Musgrove, Barbour ads aim at state
finances, free trade
By By Terry R. Cassreino / assistant managing editor
October 5, 2003
Gov. Ronnie Musgrove and challenger Haley Barbour intensified their advertising war last week with new television spots that slammed each other for everything from free trade to state finances.
But the ads both gubernatorial candidates aired statewide gave voters misleading information. To help you sift through them, The Meridian Star offers a look at the ads' claims and the facts they don't mention.
Announcer: Washington lobbyist Haley Barbour was a paid lobbyist for Mexico on NAFTA. Who else does Haley Barbour work for? Washington lobbyist Haley Barbour lobbied for the big drug companies who fought against prescription drug coverage for seniors. Washington lobbyist Haley Barbour worked for five tobacco companies who oppose banning sleazy tobacco ads targeted at our children. And Washington lobbyist Haley Barbour lobbied against clean water protections. Washington lobbyist Haley Barbour for governor? Only in his dreams.
The rest of the story
Musgrove's ad says that Barbour was a paid lobbyist for Mexico on the North American Free Trade Agreement. The ad, however, doesn't say specifically what work Barbour did on NAFTA.
Barbour's Washington lobbying firm was hired by Mexico in 2000 to negotiate trucking arrangements across borders. NAFTA had been the law for years passed by a Democratic-controlled Congress under the leadership of Democratic President Bill Clinton.
The ad says Barbour lobbied for big drug companies that fought prescription drug coverage for seniors. Barbour, though, said his firm has lobbied for the creation of a Republican-backed Medicare prescription drug benefit for senior citizens.
Musgrove's ad charges that Barbour worked for five tobacco companies that oppose banning tobacco ads targeted at children. Barbour, however, lobbied Congress for the same multi-state tobacco settlement backed by Mississippi Attorney General Mike Moore.
Moore, a Democrat, led the fight against tobacco companies and tried to recover millions the state spent treating people with illnesses caused by smoking.
A major part of the settlement included restrictions on marketing and advertising of tobacco including advertising to children. Tobacco manufacturers cannot target youth within any state involved in the settlement.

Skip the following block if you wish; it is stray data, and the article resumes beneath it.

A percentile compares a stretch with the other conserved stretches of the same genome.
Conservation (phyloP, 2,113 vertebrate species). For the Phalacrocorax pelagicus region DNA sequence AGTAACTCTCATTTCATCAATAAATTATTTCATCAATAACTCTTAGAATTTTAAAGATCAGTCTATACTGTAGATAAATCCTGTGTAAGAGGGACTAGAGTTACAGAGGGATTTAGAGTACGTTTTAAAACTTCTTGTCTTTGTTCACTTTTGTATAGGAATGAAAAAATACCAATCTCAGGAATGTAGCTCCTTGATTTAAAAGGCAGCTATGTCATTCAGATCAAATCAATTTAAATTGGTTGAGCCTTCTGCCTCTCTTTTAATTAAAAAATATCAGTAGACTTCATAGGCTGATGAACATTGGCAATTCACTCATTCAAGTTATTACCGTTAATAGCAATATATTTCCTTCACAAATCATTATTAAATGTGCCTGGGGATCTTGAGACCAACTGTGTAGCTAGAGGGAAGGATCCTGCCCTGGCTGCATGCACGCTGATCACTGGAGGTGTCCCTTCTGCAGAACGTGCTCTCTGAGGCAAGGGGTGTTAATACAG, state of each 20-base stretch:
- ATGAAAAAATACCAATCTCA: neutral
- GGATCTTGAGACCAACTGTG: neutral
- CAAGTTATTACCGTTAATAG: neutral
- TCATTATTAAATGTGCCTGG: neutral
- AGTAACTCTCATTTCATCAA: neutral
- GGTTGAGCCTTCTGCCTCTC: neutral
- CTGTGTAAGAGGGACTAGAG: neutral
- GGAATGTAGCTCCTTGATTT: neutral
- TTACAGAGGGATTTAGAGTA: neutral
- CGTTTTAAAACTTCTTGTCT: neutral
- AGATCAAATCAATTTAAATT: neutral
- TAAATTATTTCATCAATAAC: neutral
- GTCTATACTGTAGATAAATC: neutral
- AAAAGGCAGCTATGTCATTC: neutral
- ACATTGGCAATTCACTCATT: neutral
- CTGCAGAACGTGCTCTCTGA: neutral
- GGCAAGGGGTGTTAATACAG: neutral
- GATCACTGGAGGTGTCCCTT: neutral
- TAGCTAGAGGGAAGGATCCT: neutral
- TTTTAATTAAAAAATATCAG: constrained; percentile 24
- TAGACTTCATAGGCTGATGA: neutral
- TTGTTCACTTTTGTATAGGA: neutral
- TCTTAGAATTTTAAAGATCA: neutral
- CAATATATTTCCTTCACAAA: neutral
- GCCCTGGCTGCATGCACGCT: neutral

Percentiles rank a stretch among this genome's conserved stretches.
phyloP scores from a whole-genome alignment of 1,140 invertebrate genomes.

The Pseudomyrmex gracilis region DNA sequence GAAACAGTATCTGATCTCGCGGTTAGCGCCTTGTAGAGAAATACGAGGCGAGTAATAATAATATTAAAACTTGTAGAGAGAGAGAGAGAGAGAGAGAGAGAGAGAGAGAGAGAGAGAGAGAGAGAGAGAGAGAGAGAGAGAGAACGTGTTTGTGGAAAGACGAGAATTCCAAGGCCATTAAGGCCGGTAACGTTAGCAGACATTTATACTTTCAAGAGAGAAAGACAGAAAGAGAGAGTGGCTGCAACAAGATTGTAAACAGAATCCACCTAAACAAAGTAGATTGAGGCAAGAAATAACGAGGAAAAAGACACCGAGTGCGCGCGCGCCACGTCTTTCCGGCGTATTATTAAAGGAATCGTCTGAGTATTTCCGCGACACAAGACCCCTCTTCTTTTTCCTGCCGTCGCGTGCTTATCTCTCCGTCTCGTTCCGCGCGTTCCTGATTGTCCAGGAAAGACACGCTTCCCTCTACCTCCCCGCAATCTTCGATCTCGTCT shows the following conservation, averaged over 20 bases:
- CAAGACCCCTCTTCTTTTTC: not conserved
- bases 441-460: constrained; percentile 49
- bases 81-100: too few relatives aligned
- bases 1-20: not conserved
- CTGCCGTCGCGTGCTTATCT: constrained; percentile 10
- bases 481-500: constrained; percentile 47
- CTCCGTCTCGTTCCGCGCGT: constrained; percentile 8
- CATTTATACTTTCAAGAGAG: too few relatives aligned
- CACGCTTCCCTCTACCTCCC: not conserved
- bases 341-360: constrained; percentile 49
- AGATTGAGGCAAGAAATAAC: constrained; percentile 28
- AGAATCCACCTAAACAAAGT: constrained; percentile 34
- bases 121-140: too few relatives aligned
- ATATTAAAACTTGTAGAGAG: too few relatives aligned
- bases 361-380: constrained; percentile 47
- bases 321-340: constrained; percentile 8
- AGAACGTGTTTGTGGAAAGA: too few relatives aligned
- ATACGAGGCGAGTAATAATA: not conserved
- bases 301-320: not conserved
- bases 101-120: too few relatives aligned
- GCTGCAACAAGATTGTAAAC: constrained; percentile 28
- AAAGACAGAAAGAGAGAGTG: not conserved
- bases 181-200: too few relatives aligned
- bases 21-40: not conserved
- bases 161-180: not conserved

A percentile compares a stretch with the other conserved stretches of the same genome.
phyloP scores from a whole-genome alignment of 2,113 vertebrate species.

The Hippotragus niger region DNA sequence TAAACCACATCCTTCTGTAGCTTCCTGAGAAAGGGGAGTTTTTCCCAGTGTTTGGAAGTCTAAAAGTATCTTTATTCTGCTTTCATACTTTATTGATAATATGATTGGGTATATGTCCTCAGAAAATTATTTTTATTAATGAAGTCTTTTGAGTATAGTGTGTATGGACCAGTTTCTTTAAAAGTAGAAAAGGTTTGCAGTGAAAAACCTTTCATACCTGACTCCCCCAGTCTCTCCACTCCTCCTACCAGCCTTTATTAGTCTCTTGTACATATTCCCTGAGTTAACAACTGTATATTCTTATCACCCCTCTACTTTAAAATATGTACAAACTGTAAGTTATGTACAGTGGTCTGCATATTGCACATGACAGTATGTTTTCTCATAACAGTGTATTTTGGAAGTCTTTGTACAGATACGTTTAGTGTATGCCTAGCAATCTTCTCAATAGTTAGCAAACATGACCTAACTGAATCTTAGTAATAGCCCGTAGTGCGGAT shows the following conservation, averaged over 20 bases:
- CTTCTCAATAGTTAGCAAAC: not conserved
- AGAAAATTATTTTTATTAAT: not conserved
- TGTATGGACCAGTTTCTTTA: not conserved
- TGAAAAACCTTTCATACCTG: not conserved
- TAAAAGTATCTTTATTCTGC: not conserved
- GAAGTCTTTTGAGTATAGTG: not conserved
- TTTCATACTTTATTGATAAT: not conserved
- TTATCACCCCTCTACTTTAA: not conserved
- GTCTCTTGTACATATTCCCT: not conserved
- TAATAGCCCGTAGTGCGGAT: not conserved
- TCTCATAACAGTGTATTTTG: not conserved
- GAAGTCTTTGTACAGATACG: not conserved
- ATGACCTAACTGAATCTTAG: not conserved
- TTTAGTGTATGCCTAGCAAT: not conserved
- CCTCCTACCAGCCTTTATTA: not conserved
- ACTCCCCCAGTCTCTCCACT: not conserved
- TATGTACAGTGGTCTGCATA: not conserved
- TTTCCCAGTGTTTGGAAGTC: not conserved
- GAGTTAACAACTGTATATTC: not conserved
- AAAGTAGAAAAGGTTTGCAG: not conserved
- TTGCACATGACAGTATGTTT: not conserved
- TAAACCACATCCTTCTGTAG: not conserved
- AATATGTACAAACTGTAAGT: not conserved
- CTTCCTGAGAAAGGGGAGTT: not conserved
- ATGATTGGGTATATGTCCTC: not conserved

Haley Barbour campaign advertisement
Announcer: Four years ago we had good reason for optimism in Mississippi. Now that's lost. Job growth has been replaced by record job loss. Nearly 80 percent of crime is drug-related, yet drug enforcement has been cut nearly 40 percent. In four years we've gone from the best financial shape in our history to the worst. To change Mississippi for the better we have to change governors. Haley Barbour has a plan addressing the problems we face, offering detailed solutions. We can do better.
The rest of the story
Barbour's ad says that job growth in Mississippi has been replaced by record job loss. That, however, is not entirely true.
Statistics from the Mississippi Development Authority, the state's economic development agency, say that 56,000 new jobs have been created since Musgrove took office in January 2000.
While the U.S. Bureau of Labor Statistics says the state has lost 48,000 manufacturing jobs from January 2000 to June 2003, Musgrove said "there's never been a comparison" of state figures and federal job figures.
Barbour's ad says Mississippi has gone from the best financial shape in history to the worst. The ad doesn't say Mississippi and the rest of the nation has been trying to recover from a tough economic recession.
Besides that, the governor has little to do with state finances. The Mississippi Legislature writes the annual state budget, decides how much money to spend and, historically, ignores any input from the governor.
Governors have tried to curtail spending and urge state legislators to save money by vetoing budget proposals. But legislators, who don't like governors meddling in their business, often override those vetoes.